Leadership crisis - Senior Comrades, Labourites blast party heads as clueless and inept
Gary Spaulding, Senior Gleaner Writer
The leaders of the two major political parties are being exposed to scorching internal criticisms from some seemingly nervous party members as the country reaches the midterm mark in the electoral cycle.
Prime Minister Portia Simpson Miller, the People's National Party (PNP) president since 2006, and Andrew Holness, the Jamaica Labour Party (JLP) leader since 2011, have been accused by senior members of their respective parties of failing to adequately galvanise members of their organisations who are in the throes of midterm malaise.
The political firepower of the diehards has been unleashed on the rival leaders ahead of the today's start of the publication of the findings of a Gleaner-commissioned national poll and with local government elections looming in next six months.
MEMBERS OUT of THE LOOP
While Holness has been accused of being lethargic in mobilising the forces within the JLP, leaving too many critical members out of the loop, members of the PNP charge that Simpson Miller is too hands-off in her approach to leadership.
Simpson Miller is under fire for what some senior Comrades view as a hands-off approach to leadership, evident in her lacklustre attendance at critical meetings of the PNP executive. For some complaining Comrades, there is a paralysis of leadership in the party, and recently installed general secretary, Paul Burke, hinted as much in his report to the private session of the party's 76th annual conference held recently.
"Comrades, respectfully, I do not wish to commit them to writing for distribution at this time and will communicate verbally to the issues as I see them," Burke reportedly told the Comrades.
He was blunt in emphasising that the party needs to increase its work at all levels, at the secretariat, through its commissions and, in particular, its work on the ground.
"Our message must be clear and consistent - the party must become much more attractive and we must recruit new members in a manner and in numbers like we have never done before," was the charge which Burke reportedly gave to the conference.
Simpson Miller reportedly attended only three of 30 meetings of the PNP executive over the past year, but Raymond Pryce, one of three PNP deputy general secretaries, said that was an open secret.
Repeated efforts to reach PNP Chairman Robert Pickersgill and Burke were unsuccessful last week.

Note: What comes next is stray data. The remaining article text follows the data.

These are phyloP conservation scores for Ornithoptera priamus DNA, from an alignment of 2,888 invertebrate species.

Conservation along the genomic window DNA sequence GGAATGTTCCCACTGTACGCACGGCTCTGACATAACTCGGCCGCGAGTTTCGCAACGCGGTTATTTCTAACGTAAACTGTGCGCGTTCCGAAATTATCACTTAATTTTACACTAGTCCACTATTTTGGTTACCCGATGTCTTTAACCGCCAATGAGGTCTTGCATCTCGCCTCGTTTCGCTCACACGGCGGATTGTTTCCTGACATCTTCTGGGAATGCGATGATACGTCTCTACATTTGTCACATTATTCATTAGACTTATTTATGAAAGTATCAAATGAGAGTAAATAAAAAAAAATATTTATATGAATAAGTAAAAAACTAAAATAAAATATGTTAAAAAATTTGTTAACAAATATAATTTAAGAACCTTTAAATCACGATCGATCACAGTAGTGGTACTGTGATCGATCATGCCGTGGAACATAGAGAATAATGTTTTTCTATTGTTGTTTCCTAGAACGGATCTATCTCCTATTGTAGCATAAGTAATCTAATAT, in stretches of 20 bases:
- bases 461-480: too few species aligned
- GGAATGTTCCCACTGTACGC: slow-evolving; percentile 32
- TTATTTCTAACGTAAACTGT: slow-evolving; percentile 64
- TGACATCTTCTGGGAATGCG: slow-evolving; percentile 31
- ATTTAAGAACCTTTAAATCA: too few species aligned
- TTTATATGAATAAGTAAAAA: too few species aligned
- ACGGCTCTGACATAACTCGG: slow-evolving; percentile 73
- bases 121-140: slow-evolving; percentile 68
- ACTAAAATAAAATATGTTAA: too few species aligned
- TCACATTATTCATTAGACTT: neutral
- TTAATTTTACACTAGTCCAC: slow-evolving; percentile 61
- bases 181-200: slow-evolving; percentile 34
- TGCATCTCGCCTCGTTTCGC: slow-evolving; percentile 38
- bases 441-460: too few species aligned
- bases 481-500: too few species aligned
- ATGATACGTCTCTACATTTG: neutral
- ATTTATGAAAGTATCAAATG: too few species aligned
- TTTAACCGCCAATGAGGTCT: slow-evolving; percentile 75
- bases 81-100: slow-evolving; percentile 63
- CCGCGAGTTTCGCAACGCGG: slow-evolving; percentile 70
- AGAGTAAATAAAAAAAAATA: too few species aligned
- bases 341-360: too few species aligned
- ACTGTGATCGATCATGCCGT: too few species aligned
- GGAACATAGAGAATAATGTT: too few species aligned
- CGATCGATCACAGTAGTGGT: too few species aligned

In the meantime, Holness is being blamed by Labourites for failing to bring all elements of the party machinery together with one cohesive programme. For some complaining members of the JLP, this is a fundamental issue. It's understood that Holness could face some heat at today's meeting of the party's Central Executive.
The meeting is being seen as a first step in ensuring that the JLP presents a united front going forward, and an email for the party's secretariat, sent out last week, indicated that "it is very important that members make every effort to be at this meeting", which is to be held at the Shortwood Teachers' College.
According to JLP sources, some parliamentarians who had supported Holness a year ago when he was challenged by Audley Shaw for the leadership of the party are now loud in voicing their disappointment with his style.
The sources say some senior parliamentarians who backed Holness have penned a letter complaining that he has not seen it fit to accept a request to meet with them to address their concerns.
WILLINGNESS TO WORK
They are also troubled that under Holness, the JLP has been unable to raise funds and is yet to settle on candidate selection for some critical, marginal areas.
"There is a willingness to work but the problem is that there is a unity issue and willingness to work, but it is not holistic," said one highly placed JLP member.
"Many believe that the party leader has failed to unite the party one year after the internal elections, too many are still out of the loop trying to get in," said another.
But JLP General Secretary Dr Horace Chang told The Sunday Gleaner that while there might be a smattering of talk, it is nothing else. "The mood of the party this year is that there should be no disturbance of the internal structure of the party," said Chang.
"Officially, we are less than six months from local government elections, and what is really happening is that all sides are concerned about the entire party being united going in November's annual and the new year," added Chang.